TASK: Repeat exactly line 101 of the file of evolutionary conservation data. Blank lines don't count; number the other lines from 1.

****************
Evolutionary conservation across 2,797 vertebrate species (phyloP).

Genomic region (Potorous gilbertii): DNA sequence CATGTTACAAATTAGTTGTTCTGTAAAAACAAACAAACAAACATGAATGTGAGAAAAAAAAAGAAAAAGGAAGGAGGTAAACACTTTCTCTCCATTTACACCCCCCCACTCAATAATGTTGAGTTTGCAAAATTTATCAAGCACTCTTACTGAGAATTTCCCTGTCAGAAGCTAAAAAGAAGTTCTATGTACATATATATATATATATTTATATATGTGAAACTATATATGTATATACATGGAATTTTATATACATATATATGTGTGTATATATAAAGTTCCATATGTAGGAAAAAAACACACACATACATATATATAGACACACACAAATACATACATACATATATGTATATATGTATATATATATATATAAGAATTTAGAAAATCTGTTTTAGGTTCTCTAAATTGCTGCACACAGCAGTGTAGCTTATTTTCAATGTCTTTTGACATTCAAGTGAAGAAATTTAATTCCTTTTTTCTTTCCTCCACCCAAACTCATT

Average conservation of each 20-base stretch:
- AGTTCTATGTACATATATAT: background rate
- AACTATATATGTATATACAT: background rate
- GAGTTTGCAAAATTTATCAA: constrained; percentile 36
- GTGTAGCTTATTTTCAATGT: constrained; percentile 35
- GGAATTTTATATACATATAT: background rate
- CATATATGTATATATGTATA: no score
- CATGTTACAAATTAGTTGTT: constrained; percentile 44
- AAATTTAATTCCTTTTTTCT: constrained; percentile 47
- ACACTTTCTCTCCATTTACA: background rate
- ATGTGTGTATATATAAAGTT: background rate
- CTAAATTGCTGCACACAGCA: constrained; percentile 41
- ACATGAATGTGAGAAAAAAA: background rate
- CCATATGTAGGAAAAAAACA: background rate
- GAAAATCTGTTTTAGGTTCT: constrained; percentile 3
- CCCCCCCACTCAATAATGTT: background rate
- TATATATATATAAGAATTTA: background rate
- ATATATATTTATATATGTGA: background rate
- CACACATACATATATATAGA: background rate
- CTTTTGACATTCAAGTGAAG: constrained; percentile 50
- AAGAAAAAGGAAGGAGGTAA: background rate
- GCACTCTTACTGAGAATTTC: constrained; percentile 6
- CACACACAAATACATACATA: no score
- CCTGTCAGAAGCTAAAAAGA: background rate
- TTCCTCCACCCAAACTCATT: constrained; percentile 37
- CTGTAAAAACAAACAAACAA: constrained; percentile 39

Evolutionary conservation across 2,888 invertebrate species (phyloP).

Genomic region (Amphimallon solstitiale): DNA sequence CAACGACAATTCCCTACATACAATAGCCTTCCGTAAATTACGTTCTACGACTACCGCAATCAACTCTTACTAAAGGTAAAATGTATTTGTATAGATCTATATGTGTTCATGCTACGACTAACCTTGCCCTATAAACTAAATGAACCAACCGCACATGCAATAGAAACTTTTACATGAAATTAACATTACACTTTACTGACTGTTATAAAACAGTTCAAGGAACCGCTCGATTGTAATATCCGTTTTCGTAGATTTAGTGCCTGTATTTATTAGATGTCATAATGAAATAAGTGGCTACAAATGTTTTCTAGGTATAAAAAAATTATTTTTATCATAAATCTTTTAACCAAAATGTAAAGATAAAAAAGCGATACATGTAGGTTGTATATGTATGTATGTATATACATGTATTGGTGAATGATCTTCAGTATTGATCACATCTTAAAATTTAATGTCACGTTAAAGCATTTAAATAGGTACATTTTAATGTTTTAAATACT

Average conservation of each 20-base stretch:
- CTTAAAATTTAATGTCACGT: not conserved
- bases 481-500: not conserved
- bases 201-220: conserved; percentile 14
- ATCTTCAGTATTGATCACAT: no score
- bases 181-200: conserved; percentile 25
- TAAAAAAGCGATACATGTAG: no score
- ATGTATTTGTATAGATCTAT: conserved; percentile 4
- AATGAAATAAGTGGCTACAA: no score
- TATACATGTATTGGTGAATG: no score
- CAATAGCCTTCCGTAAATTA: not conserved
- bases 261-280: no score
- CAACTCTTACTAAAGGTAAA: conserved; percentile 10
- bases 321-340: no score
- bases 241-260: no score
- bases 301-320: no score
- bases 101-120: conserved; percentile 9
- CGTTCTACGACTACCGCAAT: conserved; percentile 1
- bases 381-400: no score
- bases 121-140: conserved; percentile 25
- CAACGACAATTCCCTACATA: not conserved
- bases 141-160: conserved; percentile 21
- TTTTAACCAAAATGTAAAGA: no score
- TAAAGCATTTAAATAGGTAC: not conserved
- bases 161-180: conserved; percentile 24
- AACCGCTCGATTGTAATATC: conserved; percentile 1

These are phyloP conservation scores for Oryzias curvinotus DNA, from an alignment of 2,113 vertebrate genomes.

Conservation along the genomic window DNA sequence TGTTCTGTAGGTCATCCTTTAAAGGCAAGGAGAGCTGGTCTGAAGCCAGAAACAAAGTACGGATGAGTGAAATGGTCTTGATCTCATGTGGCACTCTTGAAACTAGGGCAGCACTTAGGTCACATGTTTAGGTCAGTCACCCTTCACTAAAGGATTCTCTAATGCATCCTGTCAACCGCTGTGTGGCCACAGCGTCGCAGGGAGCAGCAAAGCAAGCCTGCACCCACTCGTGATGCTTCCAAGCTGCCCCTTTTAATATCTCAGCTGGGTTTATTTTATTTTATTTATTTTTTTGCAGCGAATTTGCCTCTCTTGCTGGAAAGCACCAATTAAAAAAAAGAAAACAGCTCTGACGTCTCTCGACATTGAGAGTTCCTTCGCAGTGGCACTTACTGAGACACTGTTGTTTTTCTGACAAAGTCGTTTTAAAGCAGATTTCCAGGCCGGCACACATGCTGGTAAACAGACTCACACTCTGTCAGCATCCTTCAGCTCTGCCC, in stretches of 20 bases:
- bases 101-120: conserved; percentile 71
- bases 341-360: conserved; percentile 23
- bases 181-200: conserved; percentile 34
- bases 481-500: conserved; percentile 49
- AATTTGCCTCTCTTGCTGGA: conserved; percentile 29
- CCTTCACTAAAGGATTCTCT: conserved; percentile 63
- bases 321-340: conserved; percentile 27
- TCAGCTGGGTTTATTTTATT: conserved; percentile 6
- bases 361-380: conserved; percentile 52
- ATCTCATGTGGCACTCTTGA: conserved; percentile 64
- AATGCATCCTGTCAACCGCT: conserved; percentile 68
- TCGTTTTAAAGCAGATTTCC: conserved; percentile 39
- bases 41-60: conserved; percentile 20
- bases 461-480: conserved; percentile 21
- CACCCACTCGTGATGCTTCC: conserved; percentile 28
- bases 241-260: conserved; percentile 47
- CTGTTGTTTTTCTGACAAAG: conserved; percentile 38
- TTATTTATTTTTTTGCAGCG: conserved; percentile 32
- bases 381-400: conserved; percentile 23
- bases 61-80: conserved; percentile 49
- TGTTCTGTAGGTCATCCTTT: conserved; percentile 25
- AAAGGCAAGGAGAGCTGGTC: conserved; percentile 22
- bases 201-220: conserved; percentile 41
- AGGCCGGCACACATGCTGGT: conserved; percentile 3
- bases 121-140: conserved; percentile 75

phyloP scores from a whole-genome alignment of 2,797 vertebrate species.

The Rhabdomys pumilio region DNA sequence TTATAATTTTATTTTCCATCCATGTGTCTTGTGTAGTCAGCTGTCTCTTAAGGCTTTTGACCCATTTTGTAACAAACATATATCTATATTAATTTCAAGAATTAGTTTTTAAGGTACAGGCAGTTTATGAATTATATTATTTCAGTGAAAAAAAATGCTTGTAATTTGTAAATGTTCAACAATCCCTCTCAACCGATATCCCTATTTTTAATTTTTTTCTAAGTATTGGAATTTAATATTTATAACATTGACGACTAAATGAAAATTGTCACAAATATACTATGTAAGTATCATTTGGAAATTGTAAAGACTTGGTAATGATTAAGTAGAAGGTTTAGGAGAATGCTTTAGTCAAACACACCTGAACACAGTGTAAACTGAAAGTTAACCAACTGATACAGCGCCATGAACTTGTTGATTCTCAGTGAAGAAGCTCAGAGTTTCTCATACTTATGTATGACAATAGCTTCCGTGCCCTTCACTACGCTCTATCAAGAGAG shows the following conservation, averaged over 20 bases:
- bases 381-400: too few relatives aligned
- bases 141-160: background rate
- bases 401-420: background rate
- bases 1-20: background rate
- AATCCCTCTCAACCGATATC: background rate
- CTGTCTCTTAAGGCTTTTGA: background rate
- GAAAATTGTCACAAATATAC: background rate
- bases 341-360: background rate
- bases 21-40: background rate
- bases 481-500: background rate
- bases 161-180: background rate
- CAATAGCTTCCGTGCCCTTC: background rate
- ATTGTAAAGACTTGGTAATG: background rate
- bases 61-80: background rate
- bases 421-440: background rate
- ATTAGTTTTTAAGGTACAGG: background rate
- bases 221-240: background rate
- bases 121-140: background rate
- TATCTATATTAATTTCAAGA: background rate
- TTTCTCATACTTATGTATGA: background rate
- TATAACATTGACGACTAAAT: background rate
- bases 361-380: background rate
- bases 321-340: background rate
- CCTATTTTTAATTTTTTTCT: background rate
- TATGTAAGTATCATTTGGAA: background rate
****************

- ATTAGTTTTTAAGGTACAGG: background rate